Slept with BottleNo115 (61.2%)73 (38.8%)<0.001 **33 (17.6%)155 (82.4%)<0.001 **
Yes40 (39.6%)61 (60.4%)-33 (32.7%)68 (67.3%)-
Still Bottle FeedingNo110 (51.6%)103 (48.4%)0.35250 (23.5%)163 (76.5%)0.537
Yes44 (55%)36 (45%)-19 (23.8%)61 (76.2%)
Botte Feeding Frequency<6103 (54.5%)86 (45.5%)0.47845 (23.8%)144 (81.1%)0.222
≥648 (53.3%)42 (46.7%)-17 (18.9%)73 (81.1%)-
Added sweetener to bottle contentsNo117 (59.4%)80 (40.6%)0.014 **37 (18.8%)160 (81.2%)0.003 **
Yes37 (40.7%)54 (59.3%)-29 (31.9%)62 (68.1%)-
Feeding at night/early morningNo39 (62.9%)23 (37.1%)0.031 **13 (21%)49 (79%)0.332
Yes120 (47.6%)132 (52.4%)-68 (27%)184 (73%)-
Consumed Pre-chewed foodNo141 (49.8%)142 (50.2%)0.51974 (26.1%)209 (73.9%)0.544
Yes26 (49.1%)27 (50.9%)-14 (26.4%)39 (73.6%)-
* Cases missing; ** Values were statistically significant (p < 0.05).
Table 4. Dietary practices, ECC and S-ECC.
Table 4. Dietary practices, ECC and S-ECC.
Dietary Practices *ResponseNo Caries
n (%)
n (%)
n (%)
n (%)
Snack between mealsNo22 (51.2%)21 (48.8%)0.85410 (23.3%)33 (76.7%)0.633
Yes147 (49.6%)149 (50.4%)-79 (26.7%)217 (73.3%)-
Frequency of snacks<3×/day100 (52.9%)89 (47.1%)0.46246 (24.3%)143 (75.7%)0.201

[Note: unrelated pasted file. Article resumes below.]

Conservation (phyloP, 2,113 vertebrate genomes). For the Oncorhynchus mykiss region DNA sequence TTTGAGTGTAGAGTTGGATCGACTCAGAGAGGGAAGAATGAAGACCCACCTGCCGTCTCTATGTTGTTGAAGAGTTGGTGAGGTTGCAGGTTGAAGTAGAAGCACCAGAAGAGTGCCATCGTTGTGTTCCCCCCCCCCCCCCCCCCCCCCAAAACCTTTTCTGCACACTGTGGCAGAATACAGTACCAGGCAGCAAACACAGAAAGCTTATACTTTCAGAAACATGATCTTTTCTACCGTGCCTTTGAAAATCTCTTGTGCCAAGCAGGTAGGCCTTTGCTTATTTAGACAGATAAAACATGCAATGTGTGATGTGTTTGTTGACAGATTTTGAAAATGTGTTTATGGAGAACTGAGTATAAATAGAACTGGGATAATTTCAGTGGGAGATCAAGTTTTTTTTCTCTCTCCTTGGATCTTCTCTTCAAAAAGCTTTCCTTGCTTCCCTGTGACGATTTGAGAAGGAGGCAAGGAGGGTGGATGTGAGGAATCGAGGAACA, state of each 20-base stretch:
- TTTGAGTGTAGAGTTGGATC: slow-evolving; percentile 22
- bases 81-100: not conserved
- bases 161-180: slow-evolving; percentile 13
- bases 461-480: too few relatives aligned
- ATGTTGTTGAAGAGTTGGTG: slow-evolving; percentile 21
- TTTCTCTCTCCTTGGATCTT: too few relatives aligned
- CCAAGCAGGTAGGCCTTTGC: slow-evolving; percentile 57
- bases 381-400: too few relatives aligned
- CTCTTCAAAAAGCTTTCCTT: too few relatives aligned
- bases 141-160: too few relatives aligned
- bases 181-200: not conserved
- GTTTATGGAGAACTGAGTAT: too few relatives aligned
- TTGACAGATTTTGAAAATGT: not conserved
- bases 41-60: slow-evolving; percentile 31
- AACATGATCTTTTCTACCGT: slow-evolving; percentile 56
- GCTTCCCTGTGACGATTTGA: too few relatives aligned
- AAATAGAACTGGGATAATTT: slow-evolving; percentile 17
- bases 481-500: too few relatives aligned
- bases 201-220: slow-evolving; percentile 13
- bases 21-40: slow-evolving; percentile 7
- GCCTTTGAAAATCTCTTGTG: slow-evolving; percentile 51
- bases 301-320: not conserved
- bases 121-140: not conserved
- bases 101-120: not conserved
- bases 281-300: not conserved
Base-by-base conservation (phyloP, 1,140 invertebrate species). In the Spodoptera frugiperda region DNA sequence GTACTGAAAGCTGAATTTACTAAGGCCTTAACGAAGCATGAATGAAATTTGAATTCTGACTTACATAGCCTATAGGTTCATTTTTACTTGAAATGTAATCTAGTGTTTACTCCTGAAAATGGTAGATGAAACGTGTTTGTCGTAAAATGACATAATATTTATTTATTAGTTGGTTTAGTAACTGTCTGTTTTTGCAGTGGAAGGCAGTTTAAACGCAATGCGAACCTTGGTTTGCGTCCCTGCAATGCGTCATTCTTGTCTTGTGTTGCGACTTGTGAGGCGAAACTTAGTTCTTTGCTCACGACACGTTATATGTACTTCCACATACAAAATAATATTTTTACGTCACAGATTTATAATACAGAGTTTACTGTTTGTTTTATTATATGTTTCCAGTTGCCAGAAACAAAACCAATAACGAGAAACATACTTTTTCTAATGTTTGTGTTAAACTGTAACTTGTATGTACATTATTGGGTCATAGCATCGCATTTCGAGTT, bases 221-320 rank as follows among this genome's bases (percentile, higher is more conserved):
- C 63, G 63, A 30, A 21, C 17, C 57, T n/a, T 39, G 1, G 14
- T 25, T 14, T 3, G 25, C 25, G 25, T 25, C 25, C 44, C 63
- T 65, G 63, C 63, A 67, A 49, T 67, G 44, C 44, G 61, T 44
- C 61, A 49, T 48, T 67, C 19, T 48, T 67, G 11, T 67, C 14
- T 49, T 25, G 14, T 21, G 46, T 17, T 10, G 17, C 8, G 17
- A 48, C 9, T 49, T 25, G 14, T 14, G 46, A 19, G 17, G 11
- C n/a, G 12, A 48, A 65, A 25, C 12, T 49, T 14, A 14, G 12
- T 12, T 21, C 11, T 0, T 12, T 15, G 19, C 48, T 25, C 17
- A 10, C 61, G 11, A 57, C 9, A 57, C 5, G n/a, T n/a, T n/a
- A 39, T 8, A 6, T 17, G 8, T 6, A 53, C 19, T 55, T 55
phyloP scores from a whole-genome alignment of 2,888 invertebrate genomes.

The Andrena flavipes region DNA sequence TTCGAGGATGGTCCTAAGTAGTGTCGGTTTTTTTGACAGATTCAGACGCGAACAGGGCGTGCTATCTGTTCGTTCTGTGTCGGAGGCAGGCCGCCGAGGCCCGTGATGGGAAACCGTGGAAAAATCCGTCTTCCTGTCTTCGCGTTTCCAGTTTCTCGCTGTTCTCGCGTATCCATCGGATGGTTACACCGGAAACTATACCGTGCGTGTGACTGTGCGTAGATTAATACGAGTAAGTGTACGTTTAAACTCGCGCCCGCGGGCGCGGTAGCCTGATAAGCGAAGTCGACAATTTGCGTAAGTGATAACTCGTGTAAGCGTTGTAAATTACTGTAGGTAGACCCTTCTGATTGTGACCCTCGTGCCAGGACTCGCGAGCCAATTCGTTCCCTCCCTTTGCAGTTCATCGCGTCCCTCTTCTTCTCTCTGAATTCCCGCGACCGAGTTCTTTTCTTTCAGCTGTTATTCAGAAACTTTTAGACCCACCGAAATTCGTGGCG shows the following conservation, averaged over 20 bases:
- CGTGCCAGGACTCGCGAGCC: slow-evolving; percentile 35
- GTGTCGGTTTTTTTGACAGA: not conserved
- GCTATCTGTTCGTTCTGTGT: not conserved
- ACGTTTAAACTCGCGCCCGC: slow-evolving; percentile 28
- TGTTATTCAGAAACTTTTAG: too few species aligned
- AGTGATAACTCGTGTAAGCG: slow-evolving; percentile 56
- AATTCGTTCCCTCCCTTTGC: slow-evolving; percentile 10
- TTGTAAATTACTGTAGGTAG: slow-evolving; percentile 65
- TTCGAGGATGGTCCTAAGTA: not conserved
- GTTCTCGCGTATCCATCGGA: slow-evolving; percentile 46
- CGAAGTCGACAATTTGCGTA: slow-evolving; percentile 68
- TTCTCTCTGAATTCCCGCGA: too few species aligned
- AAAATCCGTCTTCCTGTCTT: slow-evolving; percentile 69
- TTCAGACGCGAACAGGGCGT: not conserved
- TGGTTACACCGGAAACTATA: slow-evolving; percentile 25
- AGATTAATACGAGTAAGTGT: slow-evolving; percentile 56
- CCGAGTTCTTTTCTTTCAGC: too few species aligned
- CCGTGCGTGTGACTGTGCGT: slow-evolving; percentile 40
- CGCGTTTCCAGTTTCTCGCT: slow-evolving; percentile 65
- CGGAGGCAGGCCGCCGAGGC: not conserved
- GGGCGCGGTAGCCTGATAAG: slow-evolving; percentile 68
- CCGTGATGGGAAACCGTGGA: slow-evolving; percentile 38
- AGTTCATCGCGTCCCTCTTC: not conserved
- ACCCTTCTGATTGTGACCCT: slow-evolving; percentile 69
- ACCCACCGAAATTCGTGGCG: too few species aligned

>3×/day29 (44.6%)36 (55.4%)-20 (30.8%)45 (69.2%)-
Snack TypeSweetNo26 (56.5%)20 (43.5%)0.59910 (21.7%)36 (78.3%)0.505
Yes116 (51.6%)109 (48.4%)-58 (25.8%)167 (74.2%)-
SavouryNo55 (53.9%)47 (46.1%)0.66721 (20.6%)81 (79.4%)0.213
Yes87 (51.2%)83 (48.8%)-48 (28.2%)122 (71.8%)-
FruitNo56 (44.8%)69 (55.2%)0.042 **41 (32.8%)84 (67.2%)0.019 **
Yes86 (58.9%)60 (41.1%)-27 (18.5%)119 (81.5%)-
Shared UtensilsNo56 (50.9%)54 (49.1%)0.81625 (22.7%)85 (77.3%)0.355
Yes112 (49.6%)114 (50.4%)-62 (27.4%)164 (72.6%)-
Frequent soft drink intakeNo45 (58.4%)32 (41.6%)0.09213 (16.9%)64 (83.1%)0.034 **
Yes123 (47.5%)136 (52.5%)-75 (29%)184 (71%)-
Frequent sports drink intakeNo138 (54.5%)115 (45.5%)0.004 **58 (22.9%)195 (77.1%)0.004 **
Yes27 (35.5%)49 (64.5%)-30 (39.5%)46 (60.5%)-
* Cases missing; ** Values were statistically significant (p < 0.05).
Table 5. Oral hygiene practices, ECC and S-ECC.
Table 5. Oral hygiene practices, ECC and S-ECC.
Oral Hygiene Practices *ResponseNo CariesECCp-ValueS-ECCNon-S-ECCp-Value